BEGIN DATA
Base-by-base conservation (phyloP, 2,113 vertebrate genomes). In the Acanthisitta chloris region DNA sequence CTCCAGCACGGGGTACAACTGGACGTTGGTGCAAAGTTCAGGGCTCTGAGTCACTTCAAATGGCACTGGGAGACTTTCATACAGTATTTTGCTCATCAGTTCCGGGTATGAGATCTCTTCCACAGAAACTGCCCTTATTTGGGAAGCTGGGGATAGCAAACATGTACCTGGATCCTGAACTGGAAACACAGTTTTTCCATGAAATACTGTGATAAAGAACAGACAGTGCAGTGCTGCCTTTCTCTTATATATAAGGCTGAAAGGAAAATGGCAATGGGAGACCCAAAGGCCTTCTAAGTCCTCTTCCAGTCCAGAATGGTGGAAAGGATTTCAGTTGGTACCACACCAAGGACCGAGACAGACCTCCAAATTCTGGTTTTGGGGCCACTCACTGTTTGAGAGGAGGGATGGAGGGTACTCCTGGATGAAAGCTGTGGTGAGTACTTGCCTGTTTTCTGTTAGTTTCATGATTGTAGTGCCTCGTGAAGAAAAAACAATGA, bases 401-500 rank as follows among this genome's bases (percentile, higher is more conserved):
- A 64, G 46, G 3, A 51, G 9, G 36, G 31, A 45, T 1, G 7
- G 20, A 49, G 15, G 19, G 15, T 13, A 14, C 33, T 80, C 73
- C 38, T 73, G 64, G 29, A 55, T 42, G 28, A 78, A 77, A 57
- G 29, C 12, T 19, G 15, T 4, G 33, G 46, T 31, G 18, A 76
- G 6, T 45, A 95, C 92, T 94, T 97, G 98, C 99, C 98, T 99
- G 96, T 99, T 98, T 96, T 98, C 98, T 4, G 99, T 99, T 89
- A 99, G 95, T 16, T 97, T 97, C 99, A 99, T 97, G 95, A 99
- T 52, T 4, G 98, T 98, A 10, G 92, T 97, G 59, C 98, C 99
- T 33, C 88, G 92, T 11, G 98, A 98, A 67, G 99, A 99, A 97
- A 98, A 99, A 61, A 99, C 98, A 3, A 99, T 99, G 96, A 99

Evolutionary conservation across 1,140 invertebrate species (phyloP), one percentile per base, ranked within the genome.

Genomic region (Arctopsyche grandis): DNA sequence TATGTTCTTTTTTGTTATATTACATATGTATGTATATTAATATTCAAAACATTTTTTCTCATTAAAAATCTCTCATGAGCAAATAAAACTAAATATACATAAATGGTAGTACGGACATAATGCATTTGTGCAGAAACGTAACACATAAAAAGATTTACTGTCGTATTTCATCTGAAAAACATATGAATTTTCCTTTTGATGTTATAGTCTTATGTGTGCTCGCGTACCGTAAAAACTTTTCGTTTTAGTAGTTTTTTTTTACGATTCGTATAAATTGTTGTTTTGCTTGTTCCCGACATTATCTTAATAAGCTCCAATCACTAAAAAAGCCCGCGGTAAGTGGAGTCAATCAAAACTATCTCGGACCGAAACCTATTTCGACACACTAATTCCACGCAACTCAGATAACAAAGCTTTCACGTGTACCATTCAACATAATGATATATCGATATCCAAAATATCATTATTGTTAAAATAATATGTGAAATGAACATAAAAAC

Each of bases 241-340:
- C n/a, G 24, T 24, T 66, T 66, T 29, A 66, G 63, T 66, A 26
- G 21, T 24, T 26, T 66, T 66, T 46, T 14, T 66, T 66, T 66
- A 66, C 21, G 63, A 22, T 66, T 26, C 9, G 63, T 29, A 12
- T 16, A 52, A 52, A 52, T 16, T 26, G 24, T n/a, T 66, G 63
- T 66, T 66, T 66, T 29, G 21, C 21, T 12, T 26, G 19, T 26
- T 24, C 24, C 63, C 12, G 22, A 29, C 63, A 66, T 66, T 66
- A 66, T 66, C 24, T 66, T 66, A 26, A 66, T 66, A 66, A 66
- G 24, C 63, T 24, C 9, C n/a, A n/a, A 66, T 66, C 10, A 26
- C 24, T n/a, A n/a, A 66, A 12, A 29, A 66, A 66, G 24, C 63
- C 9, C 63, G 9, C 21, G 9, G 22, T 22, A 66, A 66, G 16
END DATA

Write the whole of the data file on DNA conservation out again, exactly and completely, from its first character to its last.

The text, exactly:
Base-by-base conservation (phyloP, 2,113 vertebrate genomes). In the Acanthisitta chloris region DNA sequence CTCCAGCACGGGGTACAACTGGACGTTGGTGCAAAGTTCAGGGCTCTGAGTCACTTCAAATGGCACTGGGAGACTTTCATACAGTATTTTGCTCATCAGTTCCGGGTATGAGATCTCTTCCACAGAAACTGCCCTTATTTGGGAAGCTGGGGATAGCAAACATGTACCTGGATCCTGAACTGGAAACACAGTTTTTCCATGAAATACTGTGATAAAGAACAGACAGTGCAGTGCTGCCTTTCTCTTATATATAAGGCTGAAAGGAAAATGGCAATGGGAGACCCAAAGGCCTTCTAAGTCCTCTTCCAGTCCAGAATGGTGGAAAGGATTTCAGTTGGTACCACACCAAGGACCGAGACAGACCTCCAAATTCTGGTTTTGGGGCCACTCACTGTTTGAGAGGAGGGATGGAGGGTACTCCTGGATGAAAGCTGTGGTGAGTACTTGCCTGTTTTCTGTTAGTTTCATGATTGTAGTGCCTCGTGAAGAAAAAACAATGA, bases 401-500 rank as follows among this genome's bases (percentile, higher is more conserved):
- A 64, G 46, G 3, A 51, G 9, G 36, G 31, A 45, T 1, G 7
- G 20, A 49, G 15, G 19, G 15, T 13, A 14, C 33, T 80, C 73
- C 38, T 73, G 64, G 29, A 55, T 42, G 28, A 78, A 77, A 57
- G 29, C 12, T 19, G 15, T 4, G 33, G 46, T 31, G 18, A 76
- G 6, T 45, A 95, C 92, T 94, T 97, G 98, C 99, C 98, T 99
- G 96, T 99, T 98, T 96, T 98, C 98, T 4, G 99, T 99, T 89
- A 99, G 95, T 16, T 97, T 97, C 99, A 99, T 97, G 95, A 99
- T 52, T 4, G 98, T 98, A 10, G 92, T 97, G 59, C 98, C 99
- T 33, C 88, G 92, T 11, G 98, A 98, A 67, G 99, A 99, A 97
- A 98, A 99, A 61, A 99, C 98, A 3, A 99, T 99, G 96, A 99

Evolutionary conservation across 1,140 invertebrate species (phyloP), one percentile per base, ranked within the genome.

Genomic region (Arctopsyche grandis): DNA sequence TATGTTCTTTTTTGTTATATTACATATGTATGTATATTAATATTCAAAACATTTTTTCTCATTAAAAATCTCTCATGAGCAAATAAAACTAAATATACATAAATGGTAGTACGGACATAATGCATTTGTGCAGAAACGTAACACATAAAAAGATTTACTGTCGTATTTCATCTGAAAAACATATGAATTTTCCTTTTGATGTTATAGTCTTATGTGTGCTCGCGTACCGTAAAAACTTTTCGTTTTAGTAGTTTTTTTTTACGATTCGTATAAATTGTTGTTTTGCTTGTTCCCGACATTATCTTAATAAGCTCCAATCACTAAAAAAGCCCGCGGTAAGTGGAGTCAATCAAAACTATCTCGGACCGAAACCTATTTCGACACACTAATTCCACGCAACTCAGATAACAAAGCTTTCACGTGTACCATTCAACATAATGATATATCGATATCCAAAATATCATTATTGTTAAAATAATATGTGAAATGAACATAAAAAC

Each of bases 241-340:
- C n/a, G 24, T 24, T 66, T 66, T 29, A 66, G 63, T 66, A 26
- G 21, T 24, T 26, T 66, T 66, T 46, T 14, T 66, T 66, T 66
- A 66, C 21, G 63, A 22, T 66, T 26, C 9, G 63, T 29, A 12
- T 16, A 52, A 52, A 52, T 16, T 26, G 24, T n/a, T 66, G 63
- T 66, T 66, T 66, T 29, G 21, C 21, T 12, T 26, G 19, T 26
- T 24, C 24, C 63, C 12, G 22, A 29, C 63, A 66, T 66, T 66
- A 66, T 66, C 24, T 66, T 66, A 26, A 66, T 66, A 66, A 66
- G 24, C 63, T 24, C 9, C n/a, A n/a, A 66, T 66, C 10, A 26
- C 24, T n/a, A n/a, A 66, A 12, A 29, A 66, A 66, G 24, C 63
- C 9, C 63, G 9, C 21, G 9, G 22, T 22, A 66, A 66, G 16